Special Report - November 2, 2010
Today, North Carolinians will head to the polls to elect 14 members of their Congressional delegation, the 120 members of the General Assembly, a state Supreme Court Justice, five state Appellate Court judges, and numerous other local judges, mayors, school board members, county commissioners, sheriffs, and more. Voting for the 2010 midterm elections in North Carolina begins at 6:30 AM, and polls close at 7:30 PM. Voters can find their polling location by referencing their voter registration card, or by visiting the State Board of Elections website and using the “My Election Information” button. While formal voter registration ended in early October, unregistered citizens may register to vote and cast a provisional ballotwhich will be tallied once their registration is verifiedat their polling location today.
One-stop early voting ended October 30 with nearly one million North Carolina voters having already cast a ballot in this year’s elections. According to the Associated Press, the 950,000 ballots represent more than 15 percent of all registered voters in the state. Registered Democrats constituted 46 percent of the ballots cast, while registered Republicans constituted 36 percent, and unaffiliated voters constituted 17 percent so far. In North Carolina, those three groups represent 45 percent, 32 percent, and 24 percent of the electorate, respectively.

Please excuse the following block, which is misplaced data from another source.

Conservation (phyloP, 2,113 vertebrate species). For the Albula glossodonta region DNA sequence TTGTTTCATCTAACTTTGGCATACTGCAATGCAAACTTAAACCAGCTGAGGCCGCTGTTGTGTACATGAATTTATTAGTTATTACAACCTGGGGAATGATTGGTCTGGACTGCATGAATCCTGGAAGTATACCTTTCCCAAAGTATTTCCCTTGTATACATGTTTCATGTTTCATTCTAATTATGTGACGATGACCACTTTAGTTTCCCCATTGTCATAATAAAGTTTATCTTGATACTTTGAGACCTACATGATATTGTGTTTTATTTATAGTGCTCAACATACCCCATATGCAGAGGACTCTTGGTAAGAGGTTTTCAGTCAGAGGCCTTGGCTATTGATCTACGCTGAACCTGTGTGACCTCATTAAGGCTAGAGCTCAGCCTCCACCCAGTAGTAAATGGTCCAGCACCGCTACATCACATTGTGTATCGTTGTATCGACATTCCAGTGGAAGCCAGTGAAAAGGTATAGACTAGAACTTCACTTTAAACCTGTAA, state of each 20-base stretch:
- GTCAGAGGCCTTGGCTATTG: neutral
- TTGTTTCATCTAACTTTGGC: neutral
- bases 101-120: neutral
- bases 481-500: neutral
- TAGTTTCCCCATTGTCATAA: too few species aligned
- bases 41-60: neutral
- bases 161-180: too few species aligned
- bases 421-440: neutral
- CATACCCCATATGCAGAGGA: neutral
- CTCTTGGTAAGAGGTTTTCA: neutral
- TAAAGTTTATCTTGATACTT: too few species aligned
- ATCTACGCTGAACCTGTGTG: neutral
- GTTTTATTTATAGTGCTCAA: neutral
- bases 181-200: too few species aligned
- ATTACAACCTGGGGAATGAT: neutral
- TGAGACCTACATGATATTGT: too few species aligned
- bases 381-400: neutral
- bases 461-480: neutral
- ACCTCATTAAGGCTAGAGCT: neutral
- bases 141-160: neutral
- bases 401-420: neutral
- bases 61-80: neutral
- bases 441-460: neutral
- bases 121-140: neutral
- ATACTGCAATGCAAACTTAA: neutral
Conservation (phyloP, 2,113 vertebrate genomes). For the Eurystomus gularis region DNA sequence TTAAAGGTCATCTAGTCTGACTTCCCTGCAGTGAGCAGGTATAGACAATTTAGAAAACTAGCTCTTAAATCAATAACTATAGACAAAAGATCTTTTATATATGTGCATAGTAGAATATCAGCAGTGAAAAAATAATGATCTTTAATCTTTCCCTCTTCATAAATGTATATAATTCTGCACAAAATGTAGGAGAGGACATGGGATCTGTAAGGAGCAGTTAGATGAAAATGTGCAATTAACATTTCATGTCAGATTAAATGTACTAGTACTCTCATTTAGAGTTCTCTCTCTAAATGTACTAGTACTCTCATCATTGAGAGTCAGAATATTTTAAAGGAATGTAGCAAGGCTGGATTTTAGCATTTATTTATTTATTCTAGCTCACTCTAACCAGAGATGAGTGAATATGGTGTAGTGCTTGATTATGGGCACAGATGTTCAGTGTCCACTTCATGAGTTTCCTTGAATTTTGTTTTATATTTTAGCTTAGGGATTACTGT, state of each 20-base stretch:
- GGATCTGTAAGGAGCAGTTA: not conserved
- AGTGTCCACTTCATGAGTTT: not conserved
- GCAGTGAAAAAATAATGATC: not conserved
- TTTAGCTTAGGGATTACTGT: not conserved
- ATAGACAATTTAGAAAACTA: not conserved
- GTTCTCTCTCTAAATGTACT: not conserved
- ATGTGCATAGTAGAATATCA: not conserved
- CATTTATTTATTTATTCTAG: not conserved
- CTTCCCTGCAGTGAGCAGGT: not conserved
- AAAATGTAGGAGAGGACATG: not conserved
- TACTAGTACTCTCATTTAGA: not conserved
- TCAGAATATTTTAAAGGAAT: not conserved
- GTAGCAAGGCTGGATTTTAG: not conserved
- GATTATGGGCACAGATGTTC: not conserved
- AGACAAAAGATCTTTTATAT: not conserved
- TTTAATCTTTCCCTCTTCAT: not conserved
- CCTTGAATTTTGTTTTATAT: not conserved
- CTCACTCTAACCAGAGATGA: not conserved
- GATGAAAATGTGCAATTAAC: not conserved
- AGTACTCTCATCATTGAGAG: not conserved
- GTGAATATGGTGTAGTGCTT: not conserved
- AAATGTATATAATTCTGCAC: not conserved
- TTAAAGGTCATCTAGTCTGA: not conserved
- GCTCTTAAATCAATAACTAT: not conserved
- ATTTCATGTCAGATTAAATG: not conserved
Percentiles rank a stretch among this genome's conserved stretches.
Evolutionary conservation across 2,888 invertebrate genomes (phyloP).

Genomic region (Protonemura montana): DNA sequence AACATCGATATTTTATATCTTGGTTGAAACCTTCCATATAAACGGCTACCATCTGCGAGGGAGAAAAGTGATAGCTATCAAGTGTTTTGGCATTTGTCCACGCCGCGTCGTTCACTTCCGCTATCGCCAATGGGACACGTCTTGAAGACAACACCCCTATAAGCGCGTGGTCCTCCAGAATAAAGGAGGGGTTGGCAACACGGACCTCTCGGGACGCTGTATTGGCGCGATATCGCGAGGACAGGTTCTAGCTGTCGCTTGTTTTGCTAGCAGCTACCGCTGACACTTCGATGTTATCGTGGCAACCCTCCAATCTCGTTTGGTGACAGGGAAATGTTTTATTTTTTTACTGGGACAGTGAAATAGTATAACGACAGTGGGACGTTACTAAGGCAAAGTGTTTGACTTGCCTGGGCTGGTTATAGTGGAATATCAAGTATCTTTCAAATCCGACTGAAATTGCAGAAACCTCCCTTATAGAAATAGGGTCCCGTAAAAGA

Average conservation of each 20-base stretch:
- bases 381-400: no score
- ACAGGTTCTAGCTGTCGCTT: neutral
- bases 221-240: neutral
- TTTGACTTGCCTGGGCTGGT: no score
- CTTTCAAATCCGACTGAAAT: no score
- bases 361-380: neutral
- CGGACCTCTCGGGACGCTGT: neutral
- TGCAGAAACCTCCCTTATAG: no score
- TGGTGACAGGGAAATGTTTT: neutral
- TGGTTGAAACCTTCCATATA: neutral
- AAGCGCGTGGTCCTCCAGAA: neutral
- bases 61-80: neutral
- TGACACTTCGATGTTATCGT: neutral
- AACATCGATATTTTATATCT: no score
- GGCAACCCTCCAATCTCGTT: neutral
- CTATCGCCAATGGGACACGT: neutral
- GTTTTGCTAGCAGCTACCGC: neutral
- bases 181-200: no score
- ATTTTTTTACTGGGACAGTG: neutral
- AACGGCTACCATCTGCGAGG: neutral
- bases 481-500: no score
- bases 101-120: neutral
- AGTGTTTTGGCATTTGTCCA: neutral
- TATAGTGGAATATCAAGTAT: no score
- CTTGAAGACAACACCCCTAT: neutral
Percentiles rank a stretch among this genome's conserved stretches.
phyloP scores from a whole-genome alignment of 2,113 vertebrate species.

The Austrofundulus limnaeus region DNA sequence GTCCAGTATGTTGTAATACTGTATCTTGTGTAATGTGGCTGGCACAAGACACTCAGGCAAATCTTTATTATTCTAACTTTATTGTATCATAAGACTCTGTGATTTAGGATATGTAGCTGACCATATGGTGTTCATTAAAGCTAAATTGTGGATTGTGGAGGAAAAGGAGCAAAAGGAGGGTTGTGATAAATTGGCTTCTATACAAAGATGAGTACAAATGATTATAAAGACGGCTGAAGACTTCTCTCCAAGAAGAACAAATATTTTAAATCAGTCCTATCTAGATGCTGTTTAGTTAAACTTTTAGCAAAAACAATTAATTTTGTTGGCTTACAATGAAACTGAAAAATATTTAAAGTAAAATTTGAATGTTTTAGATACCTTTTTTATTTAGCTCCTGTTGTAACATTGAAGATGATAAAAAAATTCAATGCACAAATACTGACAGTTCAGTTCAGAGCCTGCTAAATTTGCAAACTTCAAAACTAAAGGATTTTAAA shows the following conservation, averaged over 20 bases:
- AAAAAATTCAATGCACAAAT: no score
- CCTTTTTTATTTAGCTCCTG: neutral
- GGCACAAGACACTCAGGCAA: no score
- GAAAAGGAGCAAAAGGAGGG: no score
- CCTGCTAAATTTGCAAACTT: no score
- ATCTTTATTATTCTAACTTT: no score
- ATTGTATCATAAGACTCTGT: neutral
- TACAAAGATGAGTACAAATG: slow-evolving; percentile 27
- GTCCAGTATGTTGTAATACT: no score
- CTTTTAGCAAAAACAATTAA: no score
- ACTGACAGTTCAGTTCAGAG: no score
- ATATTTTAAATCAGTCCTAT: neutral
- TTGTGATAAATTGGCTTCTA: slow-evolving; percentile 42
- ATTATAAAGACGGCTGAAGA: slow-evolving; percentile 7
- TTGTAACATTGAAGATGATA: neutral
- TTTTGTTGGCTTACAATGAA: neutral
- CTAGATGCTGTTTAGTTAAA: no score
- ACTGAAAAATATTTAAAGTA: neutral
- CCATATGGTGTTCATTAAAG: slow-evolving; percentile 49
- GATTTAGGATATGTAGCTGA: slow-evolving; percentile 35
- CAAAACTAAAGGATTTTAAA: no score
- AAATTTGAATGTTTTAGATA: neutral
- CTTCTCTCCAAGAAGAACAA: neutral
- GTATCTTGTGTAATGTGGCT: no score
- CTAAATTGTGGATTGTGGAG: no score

To help citizens cast an informed vote in this important election, the North Carolina Family Policy Council has produced a 2010 General Election Voter Guide and a Voter Guide website. The 24-page voter guide is an impartial and nonpartisan look at where candidates running for state and federal office in North Carolina stand on issues like abortion, the definition of marriage, adoption, gambling, educational choice, tax policy, embryonic stem cell research, and much more.
The 2010 Voter Guide can be downloaded from the North Carolina Family Policy Council’s Voter Resource page. Voters can also download a PDF of each candidate’s responses, which includes additional comments on many questions or more general letters. Just click on the red PDF link below the candidate’s name within each race.
In addition, the State Board of Elections’ website provides an opportunity for voters to download a sample copy of their ballot. This is especially useful for voters to be prepared for all of the additional county and local races in which they will vote that are not included in the NCFPC’s voter guide.
NCFPC 2010 Voter Guide Now Available - September 28, 2010
NCFPC Voter Guide - (mp3) (wma) - FPM - September 25, 2010
Copyright © 2010. North Carolina Family Policy Council. All rights reserved.